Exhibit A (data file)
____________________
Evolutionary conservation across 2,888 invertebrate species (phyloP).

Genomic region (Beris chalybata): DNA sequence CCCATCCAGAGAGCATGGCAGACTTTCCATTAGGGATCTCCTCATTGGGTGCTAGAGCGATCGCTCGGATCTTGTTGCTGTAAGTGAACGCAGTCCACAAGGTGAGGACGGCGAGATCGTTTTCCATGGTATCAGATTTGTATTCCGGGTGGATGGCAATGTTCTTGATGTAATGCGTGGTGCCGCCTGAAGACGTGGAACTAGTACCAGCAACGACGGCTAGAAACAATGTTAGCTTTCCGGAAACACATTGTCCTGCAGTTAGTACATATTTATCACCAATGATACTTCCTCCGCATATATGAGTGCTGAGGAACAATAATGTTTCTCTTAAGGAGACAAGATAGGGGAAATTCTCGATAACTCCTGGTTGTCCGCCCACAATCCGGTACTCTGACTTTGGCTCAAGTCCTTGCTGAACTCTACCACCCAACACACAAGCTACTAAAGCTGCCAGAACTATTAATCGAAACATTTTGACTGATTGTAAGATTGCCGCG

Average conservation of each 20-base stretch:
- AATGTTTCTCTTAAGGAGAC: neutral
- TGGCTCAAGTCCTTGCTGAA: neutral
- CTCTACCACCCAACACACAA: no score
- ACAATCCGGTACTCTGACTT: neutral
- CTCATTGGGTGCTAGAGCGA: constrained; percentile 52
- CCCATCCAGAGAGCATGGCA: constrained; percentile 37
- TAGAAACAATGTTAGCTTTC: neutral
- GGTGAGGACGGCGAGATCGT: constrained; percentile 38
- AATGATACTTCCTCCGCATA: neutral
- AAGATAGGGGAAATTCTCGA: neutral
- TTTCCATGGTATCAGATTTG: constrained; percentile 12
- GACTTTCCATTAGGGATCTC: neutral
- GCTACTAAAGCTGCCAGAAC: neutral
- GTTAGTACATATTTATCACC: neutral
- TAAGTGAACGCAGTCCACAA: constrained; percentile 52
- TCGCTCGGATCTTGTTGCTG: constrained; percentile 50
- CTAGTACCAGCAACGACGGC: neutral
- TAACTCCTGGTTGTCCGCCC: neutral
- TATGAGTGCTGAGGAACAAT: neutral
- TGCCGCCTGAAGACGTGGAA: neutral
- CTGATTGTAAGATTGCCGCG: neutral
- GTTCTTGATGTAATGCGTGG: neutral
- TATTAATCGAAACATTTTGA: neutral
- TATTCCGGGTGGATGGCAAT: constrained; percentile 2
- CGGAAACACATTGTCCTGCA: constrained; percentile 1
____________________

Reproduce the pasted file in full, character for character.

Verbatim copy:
Evolutionary conservation across 2,888 invertebrate species (phyloP).

Genomic region (Beris chalybata): DNA sequence CCCATCCAGAGAGCATGGCAGACTTTCCATTAGGGATCTCCTCATTGGGTGCTAGAGCGATCGCTCGGATCTTGTTGCTGTAAGTGAACGCAGTCCACAAGGTGAGGACGGCGAGATCGTTTTCCATGGTATCAGATTTGTATTCCGGGTGGATGGCAATGTTCTTGATGTAATGCGTGGTGCCGCCTGAAGACGTGGAACTAGTACCAGCAACGACGGCTAGAAACAATGTTAGCTTTCCGGAAACACATTGTCCTGCAGTTAGTACATATTTATCACCAATGATACTTCCTCCGCATATATGAGTGCTGAGGAACAATAATGTTTCTCTTAAGGAGACAAGATAGGGGAAATTCTCGATAACTCCTGGTTGTCCGCCCACAATCCGGTACTCTGACTTTGGCTCAAGTCCTTGCTGAACTCTACCACCCAACACACAAGCTACTAAAGCTGCCAGAACTATTAATCGAAACATTTTGACTGATTGTAAGATTGCCGCG

Average conservation of each 20-base stretch:
- AATGTTTCTCTTAAGGAGAC: neutral
- TGGCTCAAGTCCTTGCTGAA: neutral
- CTCTACCACCCAACACACAA: no score
- ACAATCCGGTACTCTGACTT: neutral
- CTCATTGGGTGCTAGAGCGA: constrained; percentile 52
- CCCATCCAGAGAGCATGGCA: constrained; percentile 37
- TAGAAACAATGTTAGCTTTC: neutral
- GGTGAGGACGGCGAGATCGT: constrained; percentile 38
- AATGATACTTCCTCCGCATA: neutral
- AAGATAGGGGAAATTCTCGA: neutral
- TTTCCATGGTATCAGATTTG: constrained; percentile 12
- GACTTTCCATTAGGGATCTC: neutral
- GCTACTAAAGCTGCCAGAAC: neutral
- GTTAGTACATATTTATCACC: neutral
- TAAGTGAACGCAGTCCACAA: constrained; percentile 52
- TCGCTCGGATCTTGTTGCTG: constrained; percentile 50
- CTAGTACCAGCAACGACGGC: neutral
- TAACTCCTGGTTGTCCGCCC: neutral
- TATGAGTGCTGAGGAACAAT: neutral
- TGCCGCCTGAAGACGTGGAA: neutral
- CTGATTGTAAGATTGCCGCG: neutral
- GTTCTTGATGTAATGCGTGG: neutral
- TATTAATCGAAACATTTTGA: neutral
- TATTCCGGGTGGATGGCAAT: constrained; percentile 2
- CGGAAACACATTGTCCTGCA: constrained; percentile 1